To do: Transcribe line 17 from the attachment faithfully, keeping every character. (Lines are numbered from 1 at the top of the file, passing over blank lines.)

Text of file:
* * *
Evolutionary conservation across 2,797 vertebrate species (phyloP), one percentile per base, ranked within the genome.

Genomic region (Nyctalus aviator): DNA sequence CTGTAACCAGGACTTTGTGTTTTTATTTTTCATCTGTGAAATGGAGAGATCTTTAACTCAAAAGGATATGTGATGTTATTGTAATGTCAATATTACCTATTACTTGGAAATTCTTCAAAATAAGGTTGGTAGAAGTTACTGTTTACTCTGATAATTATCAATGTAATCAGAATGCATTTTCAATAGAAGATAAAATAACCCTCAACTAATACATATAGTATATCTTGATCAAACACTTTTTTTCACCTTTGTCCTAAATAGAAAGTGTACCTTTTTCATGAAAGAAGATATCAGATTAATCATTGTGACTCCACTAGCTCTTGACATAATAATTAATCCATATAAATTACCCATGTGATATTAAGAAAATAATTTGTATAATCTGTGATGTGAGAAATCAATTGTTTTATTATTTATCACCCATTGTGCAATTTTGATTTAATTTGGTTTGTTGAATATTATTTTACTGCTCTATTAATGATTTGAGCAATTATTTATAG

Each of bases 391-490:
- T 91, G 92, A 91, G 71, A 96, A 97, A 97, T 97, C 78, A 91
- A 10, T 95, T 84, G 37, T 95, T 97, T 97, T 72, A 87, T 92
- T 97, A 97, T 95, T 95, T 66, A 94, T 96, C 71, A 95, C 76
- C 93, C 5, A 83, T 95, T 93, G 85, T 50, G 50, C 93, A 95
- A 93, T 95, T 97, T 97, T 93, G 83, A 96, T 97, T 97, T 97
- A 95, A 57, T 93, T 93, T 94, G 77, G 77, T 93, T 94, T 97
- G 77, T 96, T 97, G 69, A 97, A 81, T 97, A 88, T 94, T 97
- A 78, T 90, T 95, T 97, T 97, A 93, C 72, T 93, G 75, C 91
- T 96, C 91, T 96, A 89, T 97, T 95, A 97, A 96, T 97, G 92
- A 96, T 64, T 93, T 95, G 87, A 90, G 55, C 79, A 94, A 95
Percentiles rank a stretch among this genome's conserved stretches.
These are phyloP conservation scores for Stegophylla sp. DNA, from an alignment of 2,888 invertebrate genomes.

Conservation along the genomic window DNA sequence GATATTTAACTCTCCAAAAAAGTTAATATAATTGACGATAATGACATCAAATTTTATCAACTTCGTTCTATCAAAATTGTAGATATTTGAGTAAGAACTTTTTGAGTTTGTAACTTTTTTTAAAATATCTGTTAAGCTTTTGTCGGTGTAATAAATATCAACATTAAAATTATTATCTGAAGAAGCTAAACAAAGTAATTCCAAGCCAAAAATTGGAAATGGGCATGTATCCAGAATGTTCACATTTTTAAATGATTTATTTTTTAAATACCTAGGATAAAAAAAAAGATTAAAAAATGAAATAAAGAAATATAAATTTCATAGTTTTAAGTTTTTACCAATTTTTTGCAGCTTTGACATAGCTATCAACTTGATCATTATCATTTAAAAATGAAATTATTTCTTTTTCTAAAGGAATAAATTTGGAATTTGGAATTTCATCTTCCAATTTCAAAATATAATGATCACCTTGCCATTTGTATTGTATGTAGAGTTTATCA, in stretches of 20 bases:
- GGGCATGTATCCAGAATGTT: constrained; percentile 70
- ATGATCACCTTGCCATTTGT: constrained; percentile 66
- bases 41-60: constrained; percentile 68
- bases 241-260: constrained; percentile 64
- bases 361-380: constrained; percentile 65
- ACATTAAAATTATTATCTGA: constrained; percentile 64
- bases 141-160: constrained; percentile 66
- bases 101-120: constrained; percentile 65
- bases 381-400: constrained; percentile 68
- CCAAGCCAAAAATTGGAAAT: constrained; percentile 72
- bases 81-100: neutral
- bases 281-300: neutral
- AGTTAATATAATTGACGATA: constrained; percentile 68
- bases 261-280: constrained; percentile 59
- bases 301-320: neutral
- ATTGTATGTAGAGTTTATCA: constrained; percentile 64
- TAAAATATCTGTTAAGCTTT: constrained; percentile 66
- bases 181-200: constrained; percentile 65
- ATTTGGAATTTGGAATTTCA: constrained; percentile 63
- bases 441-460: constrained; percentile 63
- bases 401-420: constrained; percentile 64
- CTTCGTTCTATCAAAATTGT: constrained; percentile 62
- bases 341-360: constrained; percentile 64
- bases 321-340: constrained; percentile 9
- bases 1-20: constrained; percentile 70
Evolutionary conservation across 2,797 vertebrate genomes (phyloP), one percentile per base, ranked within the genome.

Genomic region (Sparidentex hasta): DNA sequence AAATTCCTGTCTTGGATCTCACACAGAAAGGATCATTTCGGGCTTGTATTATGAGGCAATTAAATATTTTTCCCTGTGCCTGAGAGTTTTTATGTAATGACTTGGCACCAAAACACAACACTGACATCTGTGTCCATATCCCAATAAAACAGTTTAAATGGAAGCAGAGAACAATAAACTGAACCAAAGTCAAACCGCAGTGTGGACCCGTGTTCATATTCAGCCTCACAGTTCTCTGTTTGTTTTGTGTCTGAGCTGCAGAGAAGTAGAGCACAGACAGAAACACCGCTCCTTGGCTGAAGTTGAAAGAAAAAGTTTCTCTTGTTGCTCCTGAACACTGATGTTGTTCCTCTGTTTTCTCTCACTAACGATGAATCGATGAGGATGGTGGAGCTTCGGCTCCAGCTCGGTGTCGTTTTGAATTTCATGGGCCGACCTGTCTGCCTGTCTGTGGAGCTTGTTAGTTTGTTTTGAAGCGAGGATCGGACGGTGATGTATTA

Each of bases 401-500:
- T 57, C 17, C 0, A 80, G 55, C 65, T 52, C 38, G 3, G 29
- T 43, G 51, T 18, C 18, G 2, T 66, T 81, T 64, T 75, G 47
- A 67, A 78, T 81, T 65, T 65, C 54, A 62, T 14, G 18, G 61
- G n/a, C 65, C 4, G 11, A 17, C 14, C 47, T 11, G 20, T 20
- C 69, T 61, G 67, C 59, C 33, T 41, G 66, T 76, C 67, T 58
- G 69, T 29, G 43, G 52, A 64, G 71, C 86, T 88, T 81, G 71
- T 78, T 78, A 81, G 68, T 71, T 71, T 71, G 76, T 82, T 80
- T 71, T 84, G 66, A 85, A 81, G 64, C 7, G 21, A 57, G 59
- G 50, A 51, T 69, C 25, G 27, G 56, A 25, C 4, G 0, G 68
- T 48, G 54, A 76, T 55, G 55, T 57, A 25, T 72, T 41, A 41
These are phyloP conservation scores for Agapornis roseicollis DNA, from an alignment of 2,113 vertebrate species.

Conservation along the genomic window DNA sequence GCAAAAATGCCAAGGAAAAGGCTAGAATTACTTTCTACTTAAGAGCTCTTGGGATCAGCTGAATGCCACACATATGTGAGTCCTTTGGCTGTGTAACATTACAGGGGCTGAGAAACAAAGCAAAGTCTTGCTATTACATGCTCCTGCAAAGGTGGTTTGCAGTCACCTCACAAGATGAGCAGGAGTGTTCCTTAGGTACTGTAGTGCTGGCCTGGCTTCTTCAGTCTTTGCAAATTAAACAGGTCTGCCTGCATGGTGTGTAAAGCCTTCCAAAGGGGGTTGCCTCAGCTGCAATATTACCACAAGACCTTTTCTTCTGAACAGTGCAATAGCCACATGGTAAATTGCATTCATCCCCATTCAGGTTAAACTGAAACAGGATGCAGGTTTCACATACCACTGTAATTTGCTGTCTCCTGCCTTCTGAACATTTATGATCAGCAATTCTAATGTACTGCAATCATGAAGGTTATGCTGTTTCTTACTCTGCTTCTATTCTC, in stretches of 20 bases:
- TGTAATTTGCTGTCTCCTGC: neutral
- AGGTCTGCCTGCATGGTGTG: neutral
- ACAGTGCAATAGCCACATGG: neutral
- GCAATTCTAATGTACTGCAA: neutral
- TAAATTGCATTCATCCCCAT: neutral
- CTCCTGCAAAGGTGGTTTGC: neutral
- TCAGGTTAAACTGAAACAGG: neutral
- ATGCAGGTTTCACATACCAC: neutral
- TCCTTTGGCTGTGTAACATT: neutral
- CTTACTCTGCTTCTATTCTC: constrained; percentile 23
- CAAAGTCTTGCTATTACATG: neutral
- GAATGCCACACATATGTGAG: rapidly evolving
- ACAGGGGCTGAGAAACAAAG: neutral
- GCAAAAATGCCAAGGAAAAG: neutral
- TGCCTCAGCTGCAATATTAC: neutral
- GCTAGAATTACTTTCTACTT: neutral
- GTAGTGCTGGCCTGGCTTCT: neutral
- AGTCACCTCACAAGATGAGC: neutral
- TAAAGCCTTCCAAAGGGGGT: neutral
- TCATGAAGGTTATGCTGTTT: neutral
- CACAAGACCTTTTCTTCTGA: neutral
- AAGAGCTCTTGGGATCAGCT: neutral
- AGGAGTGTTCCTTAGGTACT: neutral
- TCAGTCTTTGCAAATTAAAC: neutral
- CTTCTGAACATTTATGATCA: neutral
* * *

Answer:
- GGGCATGTATCCAGAATGTT: constrained; percentile 70